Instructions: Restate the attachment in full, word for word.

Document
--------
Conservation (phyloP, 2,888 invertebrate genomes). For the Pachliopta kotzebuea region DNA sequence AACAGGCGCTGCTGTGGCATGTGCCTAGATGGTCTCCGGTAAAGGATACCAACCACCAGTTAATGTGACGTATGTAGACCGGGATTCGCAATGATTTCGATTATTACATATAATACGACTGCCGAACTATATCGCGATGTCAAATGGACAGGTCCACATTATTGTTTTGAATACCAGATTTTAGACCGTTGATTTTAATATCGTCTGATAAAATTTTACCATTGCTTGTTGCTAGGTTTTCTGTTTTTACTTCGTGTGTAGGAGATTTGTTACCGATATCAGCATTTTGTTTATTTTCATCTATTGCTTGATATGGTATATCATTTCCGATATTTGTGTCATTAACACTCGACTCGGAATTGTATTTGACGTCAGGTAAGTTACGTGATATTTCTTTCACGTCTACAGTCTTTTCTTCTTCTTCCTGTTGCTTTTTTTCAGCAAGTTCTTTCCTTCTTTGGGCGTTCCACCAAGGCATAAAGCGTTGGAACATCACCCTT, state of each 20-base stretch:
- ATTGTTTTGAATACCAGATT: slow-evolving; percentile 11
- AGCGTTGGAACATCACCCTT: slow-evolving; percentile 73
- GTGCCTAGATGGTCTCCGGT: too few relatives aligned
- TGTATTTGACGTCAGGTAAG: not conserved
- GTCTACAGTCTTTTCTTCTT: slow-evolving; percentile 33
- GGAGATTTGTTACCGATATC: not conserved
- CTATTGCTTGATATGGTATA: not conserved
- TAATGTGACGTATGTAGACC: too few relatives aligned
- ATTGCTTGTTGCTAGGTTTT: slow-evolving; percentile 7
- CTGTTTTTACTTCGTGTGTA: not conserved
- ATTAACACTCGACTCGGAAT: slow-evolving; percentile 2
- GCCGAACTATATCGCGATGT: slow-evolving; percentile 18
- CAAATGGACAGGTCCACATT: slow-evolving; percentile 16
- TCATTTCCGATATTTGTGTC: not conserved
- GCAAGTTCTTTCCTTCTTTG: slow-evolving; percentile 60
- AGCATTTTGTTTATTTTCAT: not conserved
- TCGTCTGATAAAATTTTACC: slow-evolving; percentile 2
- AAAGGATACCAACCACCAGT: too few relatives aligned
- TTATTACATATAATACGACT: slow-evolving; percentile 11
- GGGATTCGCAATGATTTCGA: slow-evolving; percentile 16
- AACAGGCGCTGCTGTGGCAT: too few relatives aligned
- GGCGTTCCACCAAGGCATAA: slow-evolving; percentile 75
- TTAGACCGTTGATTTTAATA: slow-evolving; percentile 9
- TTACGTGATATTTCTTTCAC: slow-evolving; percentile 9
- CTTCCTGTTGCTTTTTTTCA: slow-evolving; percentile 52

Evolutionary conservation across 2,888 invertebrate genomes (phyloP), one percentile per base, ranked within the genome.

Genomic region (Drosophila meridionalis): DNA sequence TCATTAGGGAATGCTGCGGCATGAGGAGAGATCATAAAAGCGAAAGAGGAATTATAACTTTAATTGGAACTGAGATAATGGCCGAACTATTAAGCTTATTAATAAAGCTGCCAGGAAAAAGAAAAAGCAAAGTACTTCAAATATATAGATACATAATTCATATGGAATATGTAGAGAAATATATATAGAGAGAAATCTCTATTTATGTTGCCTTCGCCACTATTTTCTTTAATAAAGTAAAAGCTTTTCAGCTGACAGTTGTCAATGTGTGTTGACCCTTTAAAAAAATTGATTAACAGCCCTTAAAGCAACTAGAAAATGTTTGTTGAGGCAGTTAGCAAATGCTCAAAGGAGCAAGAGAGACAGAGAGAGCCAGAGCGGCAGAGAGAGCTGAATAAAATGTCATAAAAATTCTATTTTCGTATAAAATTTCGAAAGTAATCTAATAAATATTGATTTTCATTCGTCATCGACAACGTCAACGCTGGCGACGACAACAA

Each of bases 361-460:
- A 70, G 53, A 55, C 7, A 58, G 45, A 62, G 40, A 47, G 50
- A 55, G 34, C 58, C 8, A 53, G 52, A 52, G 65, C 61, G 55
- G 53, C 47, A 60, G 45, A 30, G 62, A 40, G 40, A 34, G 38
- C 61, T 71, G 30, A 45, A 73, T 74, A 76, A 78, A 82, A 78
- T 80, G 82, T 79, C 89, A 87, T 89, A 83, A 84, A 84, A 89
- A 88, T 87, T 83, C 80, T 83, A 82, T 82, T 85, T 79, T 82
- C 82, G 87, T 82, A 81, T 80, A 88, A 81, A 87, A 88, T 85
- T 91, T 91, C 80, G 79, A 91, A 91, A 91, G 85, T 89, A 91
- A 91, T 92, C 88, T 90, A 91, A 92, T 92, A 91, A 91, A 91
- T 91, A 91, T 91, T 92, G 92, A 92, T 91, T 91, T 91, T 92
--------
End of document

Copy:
Conservation (phyloP, 2,888 invertebrate genomes). For the Pachliopta kotzebuea region DNA sequence AACAGGCGCTGCTGTGGCATGTGCCTAGATGGTCTCCGGTAAAGGATACCAACCACCAGTTAATGTGACGTATGTAGACCGGGATTCGCAATGATTTCGATTATTACATATAATACGACTGCCGAACTATATCGCGATGTCAAATGGACAGGTCCACATTATTGTTTTGAATACCAGATTTTAGACCGTTGATTTTAATATCGTCTGATAAAATTTTACCATTGCTTGTTGCTAGGTTTTCTGTTTTTACTTCGTGTGTAGGAGATTTGTTACCGATATCAGCATTTTGTTTATTTTCATCTATTGCTTGATATGGTATATCATTTCCGATATTTGTGTCATTAACACTCGACTCGGAATTGTATTTGACGTCAGGTAAGTTACGTGATATTTCTTTCACGTCTACAGTCTTTTCTTCTTCTTCCTGTTGCTTTTTTTCAGCAAGTTCTTTCCTTCTTTGGGCGTTCCACCAAGGCATAAAGCGTTGGAACATCACCCTT, state of each 20-base stretch:
- ATTGTTTTGAATACCAGATT: slow-evolving; percentile 11
- AGCGTTGGAACATCACCCTT: slow-evolving; percentile 73
- GTGCCTAGATGGTCTCCGGT: too few relatives aligned
- TGTATTTGACGTCAGGTAAG: not conserved
- GTCTACAGTCTTTTCTTCTT: slow-evolving; percentile 33
- GGAGATTTGTTACCGATATC: not conserved
- CTATTGCTTGATATGGTATA: not conserved
- TAATGTGACGTATGTAGACC: too few relatives aligned
- ATTGCTTGTTGCTAGGTTTT: slow-evolving; percentile 7
- CTGTTTTTACTTCGTGTGTA: not conserved
- ATTAACACTCGACTCGGAAT: slow-evolving; percentile 2
- GCCGAACTATATCGCGATGT: slow-evolving; percentile 18
- CAAATGGACAGGTCCACATT: slow-evolving; percentile 16
- TCATTTCCGATATTTGTGTC: not conserved
- GCAAGTTCTTTCCTTCTTTG: slow-evolving; percentile 60
- AGCATTTTGTTTATTTTCAT: not conserved
- TCGTCTGATAAAATTTTACC: slow-evolving; percentile 2
- AAAGGATACCAACCACCAGT: too few relatives aligned
- TTATTACATATAATACGACT: slow-evolving; percentile 11
- GGGATTCGCAATGATTTCGA: slow-evolving; percentile 16
- AACAGGCGCTGCTGTGGCAT: too few relatives aligned
- GGCGTTCCACCAAGGCATAA: slow-evolving; percentile 75
- TTAGACCGTTGATTTTAATA: slow-evolving; percentile 9
- TTACGTGATATTTCTTTCAC: slow-evolving; percentile 9
- CTTCCTGTTGCTTTTTTTCA: slow-evolving; percentile 52

Evolutionary conservation across 2,888 invertebrate genomes (phyloP), one percentile per base, ranked within the genome.

Genomic region (Drosophila meridionalis): DNA sequence TCATTAGGGAATGCTGCGGCATGAGGAGAGATCATAAAAGCGAAAGAGGAATTATAACTTTAATTGGAACTGAGATAATGGCCGAACTATTAAGCTTATTAATAAAGCTGCCAGGAAAAAGAAAAAGCAAAGTACTTCAAATATATAGATACATAATTCATATGGAATATGTAGAGAAATATATATAGAGAGAAATCTCTATTTATGTTGCCTTCGCCACTATTTTCTTTAATAAAGTAAAAGCTTTTCAGCTGACAGTTGTCAATGTGTGTTGACCCTTTAAAAAAATTGATTAACAGCCCTTAAAGCAACTAGAAAATGTTTGTTGAGGCAGTTAGCAAATGCTCAAAGGAGCAAGAGAGACAGAGAGAGCCAGAGCGGCAGAGAGAGCTGAATAAAATGTCATAAAAATTCTATTTTCGTATAAAATTTCGAAAGTAATCTAATAAATATTGATTTTCATTCGTCATCGACAACGTCAACGCTGGCGACGACAACAA

Each of bases 361-460:
- A 70, G 53, A 55, C 7, A 58, G 45, A 62, G 40, A 47, G 50
- A 55, G 34, C 58, C 8, A 53, G 52, A 52, G 65, C 61, G 55
- G 53, C 47, A 60, G 45, A 30, G 62, A 40, G 40, A 34, G 38
- C 61, T 71, G 30, A 45, A 73, T 74, A 76, A 78, A 82, A 78
- T 80, G 82, T 79, C 89, A 87, T 89, A 83, A 84, A 84, A 89
- A 88, T 87, T 83, C 80, T 83, A 82, T 82, T 85, T 79, T 82
- C 82, G 87, T 82, A 81, T 80, A 88, A 81, A 87, A 88, T 85
- T 91, T 91, C 80, G 79, A 91, A 91, A 91, G 85, T 89, A 91
- A 91, T 92, C 88, T 90, A 91, A 92, T 92, A 91, A 91, A 91
- T 91, A 91, T 91, T 92, G 92, A 92, T 91, T 91, T 91, T 92